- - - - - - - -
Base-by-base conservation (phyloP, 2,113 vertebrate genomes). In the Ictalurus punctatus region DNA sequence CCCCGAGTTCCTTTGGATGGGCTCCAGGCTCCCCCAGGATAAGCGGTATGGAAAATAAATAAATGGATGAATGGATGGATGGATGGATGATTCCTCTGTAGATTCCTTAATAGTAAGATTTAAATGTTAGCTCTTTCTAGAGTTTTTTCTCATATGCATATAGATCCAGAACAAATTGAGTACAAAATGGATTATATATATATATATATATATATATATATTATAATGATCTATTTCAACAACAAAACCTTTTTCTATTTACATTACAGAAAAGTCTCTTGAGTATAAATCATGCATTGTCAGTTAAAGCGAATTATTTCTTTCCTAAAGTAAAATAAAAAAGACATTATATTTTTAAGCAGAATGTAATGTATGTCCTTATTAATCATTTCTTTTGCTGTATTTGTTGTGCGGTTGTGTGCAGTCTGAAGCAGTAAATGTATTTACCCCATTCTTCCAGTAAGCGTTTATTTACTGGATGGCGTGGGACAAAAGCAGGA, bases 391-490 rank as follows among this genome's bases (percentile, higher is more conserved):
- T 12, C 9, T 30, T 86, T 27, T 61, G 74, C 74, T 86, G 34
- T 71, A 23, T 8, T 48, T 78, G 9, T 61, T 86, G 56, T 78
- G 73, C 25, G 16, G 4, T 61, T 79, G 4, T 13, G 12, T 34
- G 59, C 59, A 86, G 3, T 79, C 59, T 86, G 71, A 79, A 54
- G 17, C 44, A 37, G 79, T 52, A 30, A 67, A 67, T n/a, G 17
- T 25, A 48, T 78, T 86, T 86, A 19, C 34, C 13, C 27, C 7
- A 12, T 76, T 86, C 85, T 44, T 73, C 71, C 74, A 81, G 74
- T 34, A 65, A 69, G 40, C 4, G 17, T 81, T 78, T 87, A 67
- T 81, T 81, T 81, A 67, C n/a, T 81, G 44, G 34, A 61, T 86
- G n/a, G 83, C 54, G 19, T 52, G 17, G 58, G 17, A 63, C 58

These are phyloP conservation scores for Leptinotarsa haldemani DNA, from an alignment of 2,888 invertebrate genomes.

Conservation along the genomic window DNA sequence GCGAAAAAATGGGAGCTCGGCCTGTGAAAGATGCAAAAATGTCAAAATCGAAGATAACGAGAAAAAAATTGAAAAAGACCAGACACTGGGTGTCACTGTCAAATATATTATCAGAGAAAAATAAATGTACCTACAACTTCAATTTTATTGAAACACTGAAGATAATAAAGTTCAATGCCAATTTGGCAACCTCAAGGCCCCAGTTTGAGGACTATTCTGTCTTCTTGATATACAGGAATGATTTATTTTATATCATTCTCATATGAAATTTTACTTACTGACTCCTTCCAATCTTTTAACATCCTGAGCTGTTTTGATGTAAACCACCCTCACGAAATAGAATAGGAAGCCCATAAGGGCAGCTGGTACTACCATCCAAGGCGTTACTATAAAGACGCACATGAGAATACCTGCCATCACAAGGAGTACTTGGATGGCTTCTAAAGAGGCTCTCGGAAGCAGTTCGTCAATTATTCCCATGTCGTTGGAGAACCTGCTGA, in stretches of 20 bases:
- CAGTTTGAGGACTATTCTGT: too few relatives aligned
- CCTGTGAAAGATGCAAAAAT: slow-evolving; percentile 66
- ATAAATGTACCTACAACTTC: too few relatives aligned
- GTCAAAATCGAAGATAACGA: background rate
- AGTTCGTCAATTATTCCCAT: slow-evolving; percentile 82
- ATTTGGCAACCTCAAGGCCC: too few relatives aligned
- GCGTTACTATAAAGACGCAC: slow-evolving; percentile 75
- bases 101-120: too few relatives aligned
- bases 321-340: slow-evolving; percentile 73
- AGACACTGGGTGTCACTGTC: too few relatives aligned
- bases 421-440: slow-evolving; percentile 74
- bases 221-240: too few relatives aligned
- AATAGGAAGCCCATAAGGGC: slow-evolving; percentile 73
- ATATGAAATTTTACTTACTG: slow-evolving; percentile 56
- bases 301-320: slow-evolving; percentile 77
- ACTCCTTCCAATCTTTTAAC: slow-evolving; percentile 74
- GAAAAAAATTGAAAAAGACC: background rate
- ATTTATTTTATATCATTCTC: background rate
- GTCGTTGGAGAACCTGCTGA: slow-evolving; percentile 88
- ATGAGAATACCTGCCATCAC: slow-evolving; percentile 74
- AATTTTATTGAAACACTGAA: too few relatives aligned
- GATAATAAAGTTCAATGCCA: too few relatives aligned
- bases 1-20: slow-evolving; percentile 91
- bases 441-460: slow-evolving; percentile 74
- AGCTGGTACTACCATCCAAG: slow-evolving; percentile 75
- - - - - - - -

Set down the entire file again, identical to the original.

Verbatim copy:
Base-by-base conservation (phyloP, 2,113 vertebrate genomes). In the Ictalurus punctatus region DNA sequence CCCCGAGTTCCTTTGGATGGGCTCCAGGCTCCCCCAGGATAAGCGGTATGGAAAATAAATAAATGGATGAATGGATGGATGGATGGATGATTCCTCTGTAGATTCCTTAATAGTAAGATTTAAATGTTAGCTCTTTCTAGAGTTTTTTCTCATATGCATATAGATCCAGAACAAATTGAGTACAAAATGGATTATATATATATATATATATATATATATATTATAATGATCTATTTCAACAACAAAACCTTTTTCTATTTACATTACAGAAAAGTCTCTTGAGTATAAATCATGCATTGTCAGTTAAAGCGAATTATTTCTTTCCTAAAGTAAAATAAAAAAGACATTATATTTTTAAGCAGAATGTAATGTATGTCCTTATTAATCATTTCTTTTGCTGTATTTGTTGTGCGGTTGTGTGCAGTCTGAAGCAGTAAATGTATTTACCCCATTCTTCCAGTAAGCGTTTATTTACTGGATGGCGTGGGACAAAAGCAGGA, bases 391-490 rank as follows among this genome's bases (percentile, higher is more conserved):
- T 12, C 9, T 30, T 86, T 27, T 61, G 74, C 74, T 86, G 34
- T 71, A 23, T 8, T 48, T 78, G 9, T 61, T 86, G 56, T 78
- G 73, C 25, G 16, G 4, T 61, T 79, G 4, T 13, G 12, T 34
- G 59, C 59, A 86, G 3, T 79, C 59, T 86, G 71, A 79, A 54
- G 17, C 44, A 37, G 79, T 52, A 30, A 67, A 67, T n/a, G 17
- T 25, A 48, T 78, T 86, T 86, A 19, C 34, C 13, C 27, C 7
- A 12, T 76, T 86, C 85, T 44, T 73, C 71, C 74, A 81, G 74
- T 34, A 65, A 69, G 40, C 4, G 17, T 81, T 78, T 87, A 67
- T 81, T 81, T 81, A 67, C n/a, T 81, G 44, G 34, A 61, T 86
- G n/a, G 83, C 54, G 19, T 52, G 17, G 58, G 17, A 63, C 58

These are phyloP conservation scores for Leptinotarsa haldemani DNA, from an alignment of 2,888 invertebrate genomes.

Conservation along the genomic window DNA sequence GCGAAAAAATGGGAGCTCGGCCTGTGAAAGATGCAAAAATGTCAAAATCGAAGATAACGAGAAAAAAATTGAAAAAGACCAGACACTGGGTGTCACTGTCAAATATATTATCAGAGAAAAATAAATGTACCTACAACTTCAATTTTATTGAAACACTGAAGATAATAAAGTTCAATGCCAATTTGGCAACCTCAAGGCCCCAGTTTGAGGACTATTCTGTCTTCTTGATATACAGGAATGATTTATTTTATATCATTCTCATATGAAATTTTACTTACTGACTCCTTCCAATCTTTTAACATCCTGAGCTGTTTTGATGTAAACCACCCTCACGAAATAGAATAGGAAGCCCATAAGGGCAGCTGGTACTACCATCCAAGGCGTTACTATAAAGACGCACATGAGAATACCTGCCATCACAAGGAGTACTTGGATGGCTTCTAAAGAGGCTCTCGGAAGCAGTTCGTCAATTATTCCCATGTCGTTGGAGAACCTGCTGA, in stretches of 20 bases:
- CAGTTTGAGGACTATTCTGT: too few relatives aligned
- CCTGTGAAAGATGCAAAAAT: slow-evolving; percentile 66
- ATAAATGTACCTACAACTTC: too few relatives aligned
- GTCAAAATCGAAGATAACGA: background rate
- AGTTCGTCAATTATTCCCAT: slow-evolving; percentile 82
- ATTTGGCAACCTCAAGGCCC: too few relatives aligned
- GCGTTACTATAAAGACGCAC: slow-evolving; percentile 75
- bases 101-120: too few relatives aligned
- bases 321-340: slow-evolving; percentile 73
- AGACACTGGGTGTCACTGTC: too few relatives aligned
- bases 421-440: slow-evolving; percentile 74
- bases 221-240: too few relatives aligned
- AATAGGAAGCCCATAAGGGC: slow-evolving; percentile 73
- ATATGAAATTTTACTTACTG: slow-evolving; percentile 56
- bases 301-320: slow-evolving; percentile 77
- ACTCCTTCCAATCTTTTAAC: slow-evolving; percentile 74
- GAAAAAAATTGAAAAAGACC: background rate
- ATTTATTTTATATCATTCTC: background rate
- GTCGTTGGAGAACCTGCTGA: slow-evolving; percentile 88
- ATGAGAATACCTGCCATCAC: slow-evolving; percentile 74
- AATTTTATTGAAACACTGAA: too few relatives aligned
- GATAATAAAGTTCAATGCCA: too few relatives aligned
- bases 1-20: slow-evolving; percentile 91
- bases 441-460: slow-evolving; percentile 74
- AGCTGGTACTACCATCCAAG: slow-evolving; percentile 75